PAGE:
There’s No “We” in Investing, Just “I”

Investors do not want to jump to a rational conversation about facts and figures right away; financial advisers need to understand them on an emotional level first.    

This was a finding in a report published by  the Insured Retirement Institute (IRI) and Maslansky, Luntz + Partners examining retirees’ and pre-retirees’ attitudes about investing and the role of financial advisers.   

At IRI’s 2010 Annual Meeting in Chicago, a panel of 24 retirees and pre-retirees, between the ages of 50 and 74 from the metropolitan Chicago area, were shown a series of video messages about retirement, investing, and the role of financial advisers.   Participants used instant-response, hand-held devices to communicate their reactions to these messages, which Maslansky, Luntz + Partners gathered and published in their report.

When the same type of exercise was conducted at IRI’s annual meeting in 2009, Maslansky concluded that investors were in a “post-trust” mindset; they were skeptical about everything.  This year, the “post-trust” attitude is still strong, but a “recovery” attitude is making some headway.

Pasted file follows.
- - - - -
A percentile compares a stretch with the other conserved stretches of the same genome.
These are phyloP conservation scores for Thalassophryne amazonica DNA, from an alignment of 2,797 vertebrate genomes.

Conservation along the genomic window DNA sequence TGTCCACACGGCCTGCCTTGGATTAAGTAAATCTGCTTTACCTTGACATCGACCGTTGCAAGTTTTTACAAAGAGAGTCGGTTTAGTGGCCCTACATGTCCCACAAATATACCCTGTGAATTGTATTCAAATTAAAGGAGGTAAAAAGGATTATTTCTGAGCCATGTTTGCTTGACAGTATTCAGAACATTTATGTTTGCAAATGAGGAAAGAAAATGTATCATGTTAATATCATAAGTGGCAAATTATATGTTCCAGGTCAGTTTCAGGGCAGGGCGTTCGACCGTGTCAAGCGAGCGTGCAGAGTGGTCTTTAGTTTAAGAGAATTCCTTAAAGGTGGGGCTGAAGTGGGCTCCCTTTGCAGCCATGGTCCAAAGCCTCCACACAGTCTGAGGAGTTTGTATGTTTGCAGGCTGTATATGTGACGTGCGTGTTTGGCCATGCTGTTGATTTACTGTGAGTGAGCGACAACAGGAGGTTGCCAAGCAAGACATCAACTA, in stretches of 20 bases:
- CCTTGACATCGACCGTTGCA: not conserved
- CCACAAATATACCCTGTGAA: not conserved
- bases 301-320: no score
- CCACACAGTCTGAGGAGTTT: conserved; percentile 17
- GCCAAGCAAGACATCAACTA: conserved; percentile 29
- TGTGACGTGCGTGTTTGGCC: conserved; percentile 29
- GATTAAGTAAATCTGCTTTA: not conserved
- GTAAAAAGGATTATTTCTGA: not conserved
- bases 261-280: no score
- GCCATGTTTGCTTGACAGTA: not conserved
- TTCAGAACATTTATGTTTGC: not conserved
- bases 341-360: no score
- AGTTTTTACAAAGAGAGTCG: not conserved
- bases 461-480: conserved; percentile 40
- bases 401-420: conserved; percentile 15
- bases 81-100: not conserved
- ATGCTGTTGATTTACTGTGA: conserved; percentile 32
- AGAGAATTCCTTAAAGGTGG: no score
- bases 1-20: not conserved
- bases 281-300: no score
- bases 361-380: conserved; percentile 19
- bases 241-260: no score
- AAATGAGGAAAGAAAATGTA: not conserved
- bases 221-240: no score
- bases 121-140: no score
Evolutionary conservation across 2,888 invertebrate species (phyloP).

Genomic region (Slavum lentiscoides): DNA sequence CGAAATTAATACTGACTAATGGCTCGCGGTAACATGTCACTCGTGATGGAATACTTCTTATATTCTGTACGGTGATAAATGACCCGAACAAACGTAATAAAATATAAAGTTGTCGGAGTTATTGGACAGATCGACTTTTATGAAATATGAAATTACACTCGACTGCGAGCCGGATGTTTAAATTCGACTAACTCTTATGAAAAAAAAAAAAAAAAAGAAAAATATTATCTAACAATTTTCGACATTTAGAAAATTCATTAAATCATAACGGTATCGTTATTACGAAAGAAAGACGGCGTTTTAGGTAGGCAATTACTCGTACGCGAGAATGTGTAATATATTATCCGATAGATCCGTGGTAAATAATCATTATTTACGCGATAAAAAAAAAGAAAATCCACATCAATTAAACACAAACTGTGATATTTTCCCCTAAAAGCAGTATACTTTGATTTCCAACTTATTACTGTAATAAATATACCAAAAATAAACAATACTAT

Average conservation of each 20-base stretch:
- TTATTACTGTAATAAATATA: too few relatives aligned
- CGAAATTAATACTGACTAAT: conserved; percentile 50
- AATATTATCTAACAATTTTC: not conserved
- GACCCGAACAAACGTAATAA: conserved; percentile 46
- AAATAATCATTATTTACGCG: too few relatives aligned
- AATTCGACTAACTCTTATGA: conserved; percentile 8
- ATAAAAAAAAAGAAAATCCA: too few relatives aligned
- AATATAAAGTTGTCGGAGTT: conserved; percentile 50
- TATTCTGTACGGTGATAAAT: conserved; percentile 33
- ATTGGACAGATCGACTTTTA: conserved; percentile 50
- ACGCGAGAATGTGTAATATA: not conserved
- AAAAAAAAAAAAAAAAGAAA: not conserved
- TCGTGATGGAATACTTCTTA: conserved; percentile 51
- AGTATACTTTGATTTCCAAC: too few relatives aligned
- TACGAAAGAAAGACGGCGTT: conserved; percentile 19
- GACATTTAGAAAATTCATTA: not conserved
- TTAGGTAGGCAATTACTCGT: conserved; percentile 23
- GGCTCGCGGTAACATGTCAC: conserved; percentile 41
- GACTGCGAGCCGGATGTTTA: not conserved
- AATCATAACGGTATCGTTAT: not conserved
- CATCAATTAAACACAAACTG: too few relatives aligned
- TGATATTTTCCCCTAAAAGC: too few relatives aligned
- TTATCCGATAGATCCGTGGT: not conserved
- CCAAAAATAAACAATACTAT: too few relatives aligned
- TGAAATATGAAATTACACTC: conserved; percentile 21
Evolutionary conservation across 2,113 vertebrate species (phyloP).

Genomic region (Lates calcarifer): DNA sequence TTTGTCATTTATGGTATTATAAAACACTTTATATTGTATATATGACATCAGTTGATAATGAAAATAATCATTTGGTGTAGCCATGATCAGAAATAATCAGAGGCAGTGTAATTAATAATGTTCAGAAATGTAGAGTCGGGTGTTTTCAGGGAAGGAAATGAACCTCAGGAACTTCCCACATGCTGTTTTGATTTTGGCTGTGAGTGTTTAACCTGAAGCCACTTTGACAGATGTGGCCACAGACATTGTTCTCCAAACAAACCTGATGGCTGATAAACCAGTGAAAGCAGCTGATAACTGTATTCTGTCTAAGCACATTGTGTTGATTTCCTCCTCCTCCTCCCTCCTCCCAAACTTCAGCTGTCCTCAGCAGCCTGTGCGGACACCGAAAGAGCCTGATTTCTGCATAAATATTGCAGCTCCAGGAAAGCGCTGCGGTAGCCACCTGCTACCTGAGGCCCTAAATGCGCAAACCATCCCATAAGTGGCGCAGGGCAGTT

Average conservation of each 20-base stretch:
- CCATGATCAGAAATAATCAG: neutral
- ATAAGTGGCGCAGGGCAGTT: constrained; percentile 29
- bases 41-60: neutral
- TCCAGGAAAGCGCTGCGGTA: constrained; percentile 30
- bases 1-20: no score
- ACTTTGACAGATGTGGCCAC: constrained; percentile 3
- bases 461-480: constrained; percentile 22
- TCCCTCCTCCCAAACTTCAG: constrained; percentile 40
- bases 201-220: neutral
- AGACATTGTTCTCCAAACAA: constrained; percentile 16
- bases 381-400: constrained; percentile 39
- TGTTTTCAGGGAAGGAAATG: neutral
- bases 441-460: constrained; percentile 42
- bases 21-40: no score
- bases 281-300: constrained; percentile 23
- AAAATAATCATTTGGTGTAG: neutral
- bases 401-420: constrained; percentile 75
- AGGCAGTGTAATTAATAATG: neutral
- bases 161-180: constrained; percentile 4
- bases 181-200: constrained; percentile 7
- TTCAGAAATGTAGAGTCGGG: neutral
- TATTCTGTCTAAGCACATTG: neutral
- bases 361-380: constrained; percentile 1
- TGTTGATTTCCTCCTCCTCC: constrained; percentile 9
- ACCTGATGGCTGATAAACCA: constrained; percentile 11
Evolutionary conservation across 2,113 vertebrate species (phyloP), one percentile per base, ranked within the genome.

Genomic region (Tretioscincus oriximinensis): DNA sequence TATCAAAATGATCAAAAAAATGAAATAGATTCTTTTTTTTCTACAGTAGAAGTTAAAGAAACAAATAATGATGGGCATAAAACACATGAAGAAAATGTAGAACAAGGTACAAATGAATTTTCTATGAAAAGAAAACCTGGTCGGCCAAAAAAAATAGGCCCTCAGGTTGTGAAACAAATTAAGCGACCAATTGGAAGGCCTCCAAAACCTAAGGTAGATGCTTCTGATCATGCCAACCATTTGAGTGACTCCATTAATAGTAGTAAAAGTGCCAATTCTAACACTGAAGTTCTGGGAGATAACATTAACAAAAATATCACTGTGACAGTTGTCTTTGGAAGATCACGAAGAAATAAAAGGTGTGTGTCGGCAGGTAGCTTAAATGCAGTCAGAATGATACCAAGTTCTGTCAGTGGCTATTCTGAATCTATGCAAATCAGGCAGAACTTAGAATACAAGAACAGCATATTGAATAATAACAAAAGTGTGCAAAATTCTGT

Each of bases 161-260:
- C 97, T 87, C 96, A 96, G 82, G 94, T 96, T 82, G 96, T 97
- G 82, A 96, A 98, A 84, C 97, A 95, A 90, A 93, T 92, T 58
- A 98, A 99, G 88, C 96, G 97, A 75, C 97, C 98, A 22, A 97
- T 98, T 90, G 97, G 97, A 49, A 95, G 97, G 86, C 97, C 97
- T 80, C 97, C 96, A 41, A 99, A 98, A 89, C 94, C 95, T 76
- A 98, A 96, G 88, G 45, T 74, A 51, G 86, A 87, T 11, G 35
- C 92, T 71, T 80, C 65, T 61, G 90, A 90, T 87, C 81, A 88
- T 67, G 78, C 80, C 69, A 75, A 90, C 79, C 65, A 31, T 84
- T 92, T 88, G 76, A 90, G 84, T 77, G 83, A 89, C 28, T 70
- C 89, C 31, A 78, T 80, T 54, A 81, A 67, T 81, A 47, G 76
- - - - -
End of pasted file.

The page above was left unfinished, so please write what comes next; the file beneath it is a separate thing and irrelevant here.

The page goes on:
The report suggests that investors do not care about the big picture as much as they care about their personal stake in it.  Also, most advisers believe they do a very thorough job of educating their clients, yet clients still feel uneducated.  The report recommends “closing the gap” between going through the motions of investor education, and really making sure clients are getting it.   Advisers need to understand that investors these days are highly skeptical to anyone claiming to have a “sure thing,” and that the only certainty in markets is uncertainty.

To help advisers get a deeper appreciation and give them the ability to succeed in this climate, IRI and Maslansky have made several suggestions:

  • Be sure to listen to your clients and give them the most personalized investment strategy possible.  Maslansky says the problem most advisers have is not that their strategies are the same for all their clients, but they need to do a better job of communicating that one client’s strategy is truly tailored for that individual.   
  • When it comes to discussing “retirement income” or “annuities,” advisers should focus on the philosophy behind why those products may work, and not the products themselves.   Also, tell clients that an annuity should be a part of a well-diversified portfolio.
  • Many investors are continuing to be conservative with their money.  Yet one place in which they may be more aggressive is with “new” money; protect the bulk of their investments, but find one sliver of the pie to invest with aggressively.